Monetary system in medieval Serbia rested on the exploitation of rich mines which in the course of the entire period of the minting of coins represented their foundation. The production of silver had an important part in profit making, but exerted a negative impact on the development of local economy. It evolved slowly, because many items were purchased somewhere else at cheap silver. Precious metal in the form of ingots and coins were exported to Venice, for the most part through the mediation of Dubrovnik merchants. Silver was exported without fulfilling its basic monetary function.
The first Serbian coins of King Radoslav and the renewed coinage in the time of King Dragutin rested on the monetary systems of their respective epochs: the coins of King Radoslav on the Byzantine monetary system, and the one of King Dragutin on the Venetian system, representing the main monetary unit on these territories. With the passage of time, money of account developed on the basis of the perpero with the value of 12 grossi. During the entire period, the monetary system was under constant pressure for numerous reasons, such as the devaluation of the dinar for financing a budget deficit, an increasing demand for coins, payments in coins, etc. it was also influenced by external factors mirrored in the disappearance of silver from circulation and its outflow, the general trend of the deterioration of coins, fluctuation between the prices of gold and silver, etc. An important role was certainly played by non-monetary factors, which primarily include: diminishing of territories, the problem of population density, climate conditions, plague, prices, trade decline, reconversion of trade – decline in the export of one article and its replacement by a new, more perfect one, and many others. Due to numerous pressures, the value of Serbian coins from the beginning of their minting in 1276 to the beginning of the 15th century constantly declined with lesser or larger oscillations; from theoretical 2.178 g it was reduced to only 0.40 g. On the other hand, this mutation of the dinar was followed by the gradual decline in the monetary stock. This process began in the time of the Emperor Uroš and was certainly correlated with the political and economic crisis, as well as the general decline in the quantity of precious metal in Europe.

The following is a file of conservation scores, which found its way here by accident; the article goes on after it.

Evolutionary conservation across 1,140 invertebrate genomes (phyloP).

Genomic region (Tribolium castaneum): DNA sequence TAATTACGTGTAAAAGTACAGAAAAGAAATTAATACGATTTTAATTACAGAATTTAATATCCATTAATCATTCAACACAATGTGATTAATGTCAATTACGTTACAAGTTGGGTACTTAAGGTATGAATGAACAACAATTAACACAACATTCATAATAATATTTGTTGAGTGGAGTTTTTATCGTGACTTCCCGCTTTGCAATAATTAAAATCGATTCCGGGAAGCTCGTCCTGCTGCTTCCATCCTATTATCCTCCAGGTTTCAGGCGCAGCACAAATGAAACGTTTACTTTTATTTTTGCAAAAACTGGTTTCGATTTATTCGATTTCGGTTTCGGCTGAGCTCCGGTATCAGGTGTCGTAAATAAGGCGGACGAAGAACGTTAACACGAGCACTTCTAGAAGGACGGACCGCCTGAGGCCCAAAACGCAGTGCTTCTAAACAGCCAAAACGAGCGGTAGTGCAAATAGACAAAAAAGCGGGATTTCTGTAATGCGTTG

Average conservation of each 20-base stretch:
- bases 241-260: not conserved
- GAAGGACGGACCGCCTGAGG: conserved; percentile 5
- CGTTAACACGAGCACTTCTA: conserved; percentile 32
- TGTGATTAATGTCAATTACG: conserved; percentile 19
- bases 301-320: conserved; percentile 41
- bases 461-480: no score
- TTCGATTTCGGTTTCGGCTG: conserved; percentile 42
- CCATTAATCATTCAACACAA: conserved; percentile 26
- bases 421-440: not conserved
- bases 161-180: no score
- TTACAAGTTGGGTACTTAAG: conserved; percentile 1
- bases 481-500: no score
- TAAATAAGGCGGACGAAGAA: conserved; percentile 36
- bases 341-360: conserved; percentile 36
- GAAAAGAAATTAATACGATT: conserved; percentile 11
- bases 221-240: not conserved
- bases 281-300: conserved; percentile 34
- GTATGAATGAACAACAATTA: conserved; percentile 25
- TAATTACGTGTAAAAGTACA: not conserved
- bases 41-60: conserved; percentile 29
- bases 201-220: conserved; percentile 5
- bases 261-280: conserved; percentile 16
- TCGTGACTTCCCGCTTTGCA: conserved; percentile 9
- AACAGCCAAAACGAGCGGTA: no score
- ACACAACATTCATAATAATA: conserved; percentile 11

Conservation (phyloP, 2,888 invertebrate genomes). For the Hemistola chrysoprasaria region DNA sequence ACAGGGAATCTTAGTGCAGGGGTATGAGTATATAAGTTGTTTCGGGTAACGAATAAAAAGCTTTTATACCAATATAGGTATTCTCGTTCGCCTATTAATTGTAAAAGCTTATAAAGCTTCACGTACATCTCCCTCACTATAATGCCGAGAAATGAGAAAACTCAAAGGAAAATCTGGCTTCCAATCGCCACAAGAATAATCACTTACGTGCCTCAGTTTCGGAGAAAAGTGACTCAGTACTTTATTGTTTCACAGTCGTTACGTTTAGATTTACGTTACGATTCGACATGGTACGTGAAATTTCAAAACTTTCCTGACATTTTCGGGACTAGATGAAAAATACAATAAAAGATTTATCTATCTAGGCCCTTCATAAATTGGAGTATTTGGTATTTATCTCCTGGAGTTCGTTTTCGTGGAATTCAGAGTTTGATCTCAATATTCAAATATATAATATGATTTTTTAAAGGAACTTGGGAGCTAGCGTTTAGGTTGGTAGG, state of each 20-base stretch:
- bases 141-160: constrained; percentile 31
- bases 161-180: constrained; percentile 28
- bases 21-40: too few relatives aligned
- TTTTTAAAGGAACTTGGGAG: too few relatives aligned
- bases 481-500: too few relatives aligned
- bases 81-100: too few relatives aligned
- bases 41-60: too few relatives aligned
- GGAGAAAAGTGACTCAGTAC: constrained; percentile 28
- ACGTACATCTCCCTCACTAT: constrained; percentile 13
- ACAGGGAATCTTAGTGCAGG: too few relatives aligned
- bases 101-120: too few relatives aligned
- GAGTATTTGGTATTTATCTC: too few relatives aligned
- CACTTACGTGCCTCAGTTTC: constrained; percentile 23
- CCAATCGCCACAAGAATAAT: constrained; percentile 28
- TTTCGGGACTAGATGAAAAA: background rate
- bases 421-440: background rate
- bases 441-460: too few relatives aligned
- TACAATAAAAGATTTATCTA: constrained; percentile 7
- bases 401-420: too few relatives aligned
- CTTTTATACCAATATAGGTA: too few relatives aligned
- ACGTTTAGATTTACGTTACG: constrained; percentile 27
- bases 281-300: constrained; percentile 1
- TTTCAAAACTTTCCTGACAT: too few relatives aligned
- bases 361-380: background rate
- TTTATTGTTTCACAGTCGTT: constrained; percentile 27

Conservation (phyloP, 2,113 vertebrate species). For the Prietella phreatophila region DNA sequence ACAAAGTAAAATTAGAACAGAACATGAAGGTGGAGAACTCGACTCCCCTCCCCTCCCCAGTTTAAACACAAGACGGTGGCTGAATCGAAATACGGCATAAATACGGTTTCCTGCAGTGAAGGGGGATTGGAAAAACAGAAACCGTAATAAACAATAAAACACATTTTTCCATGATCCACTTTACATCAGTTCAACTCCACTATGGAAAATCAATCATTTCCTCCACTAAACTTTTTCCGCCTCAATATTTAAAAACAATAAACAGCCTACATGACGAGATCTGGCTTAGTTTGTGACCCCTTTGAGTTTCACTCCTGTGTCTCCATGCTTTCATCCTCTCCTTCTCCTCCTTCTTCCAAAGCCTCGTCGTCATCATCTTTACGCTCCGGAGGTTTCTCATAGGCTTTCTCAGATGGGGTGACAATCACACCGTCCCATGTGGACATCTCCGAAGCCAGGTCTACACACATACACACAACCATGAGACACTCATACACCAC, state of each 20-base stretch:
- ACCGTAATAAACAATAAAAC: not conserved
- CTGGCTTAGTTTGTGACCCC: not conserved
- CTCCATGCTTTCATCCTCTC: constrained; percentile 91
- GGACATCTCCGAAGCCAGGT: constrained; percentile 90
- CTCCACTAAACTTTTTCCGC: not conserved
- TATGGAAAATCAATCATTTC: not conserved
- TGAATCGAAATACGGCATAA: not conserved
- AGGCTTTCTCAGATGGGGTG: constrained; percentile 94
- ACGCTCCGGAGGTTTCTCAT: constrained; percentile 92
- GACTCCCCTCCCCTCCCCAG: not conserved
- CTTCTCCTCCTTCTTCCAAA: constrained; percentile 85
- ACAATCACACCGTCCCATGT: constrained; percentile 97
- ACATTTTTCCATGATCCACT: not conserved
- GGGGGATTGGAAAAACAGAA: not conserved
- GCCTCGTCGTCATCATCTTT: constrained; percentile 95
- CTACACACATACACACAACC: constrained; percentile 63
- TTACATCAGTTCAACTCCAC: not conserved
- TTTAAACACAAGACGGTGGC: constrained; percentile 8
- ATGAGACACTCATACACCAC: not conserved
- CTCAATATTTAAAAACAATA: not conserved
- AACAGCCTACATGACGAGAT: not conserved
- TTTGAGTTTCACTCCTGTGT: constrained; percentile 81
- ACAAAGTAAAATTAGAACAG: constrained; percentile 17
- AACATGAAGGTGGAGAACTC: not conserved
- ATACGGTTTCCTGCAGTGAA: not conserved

Further currents of the monetary system were determined by the gradual dissolution of the Serbian Empire and the rule of independent local rulers. In spite of having been divided into several wholes, it ought to be stressed that monetary systems remained connected. The main trend of this period, as well as the previous one, until the creation of the Serbian despotate, was the continuous depreciation of the dinar, with smaller or larger interruptions.
A sharp increase in the price of this metal at the end of the 14th and the beginning of the 15th century brought about a search for new mines and their opening. In this period new mines were opened in Serbia, and the old ones considerably increased their production. The decline in the production of silver in Europe was partially halted by the influx of new quantities of this metal, most probably originating from Balkans.
The monetary reform of the Despot Stefan Lazarević, carried out after 1402, in which the weight of dinar, that is, its value, considerably increased, should be viewed in this light. Other measures undertaken by the Despot were aimed at the preservation of revenue. With the aim of preserving the monetary system, in 1421 the Despot Stefan Lazarević forbade the export of silver and gold to the Ragusa’s.
In spite of the significant production of silver, negative trends of monetary currents were also felt in Serbia, primarily as the consequence of the political crisis, the incursion of the Turks and the loss of territories. With the fall of Smederevo in 1459, the Serbian medieval state ceased to exist.
One year prior to this, Serbian coinage, for two centuries representing one of the most important monetary markets in the Balkans, ended with the coinage of the Despot Lazar Branković. Numerous types of coins which marked this development testify to the political strength and economic power of Serbian kings, emperors, feudal lords, towns and despots. They left behind them coins, frequently as the only source, behind whose shine the still unexplored world is hidden.
From book “Serbian medieval coinage” of Vujadin Ivanišević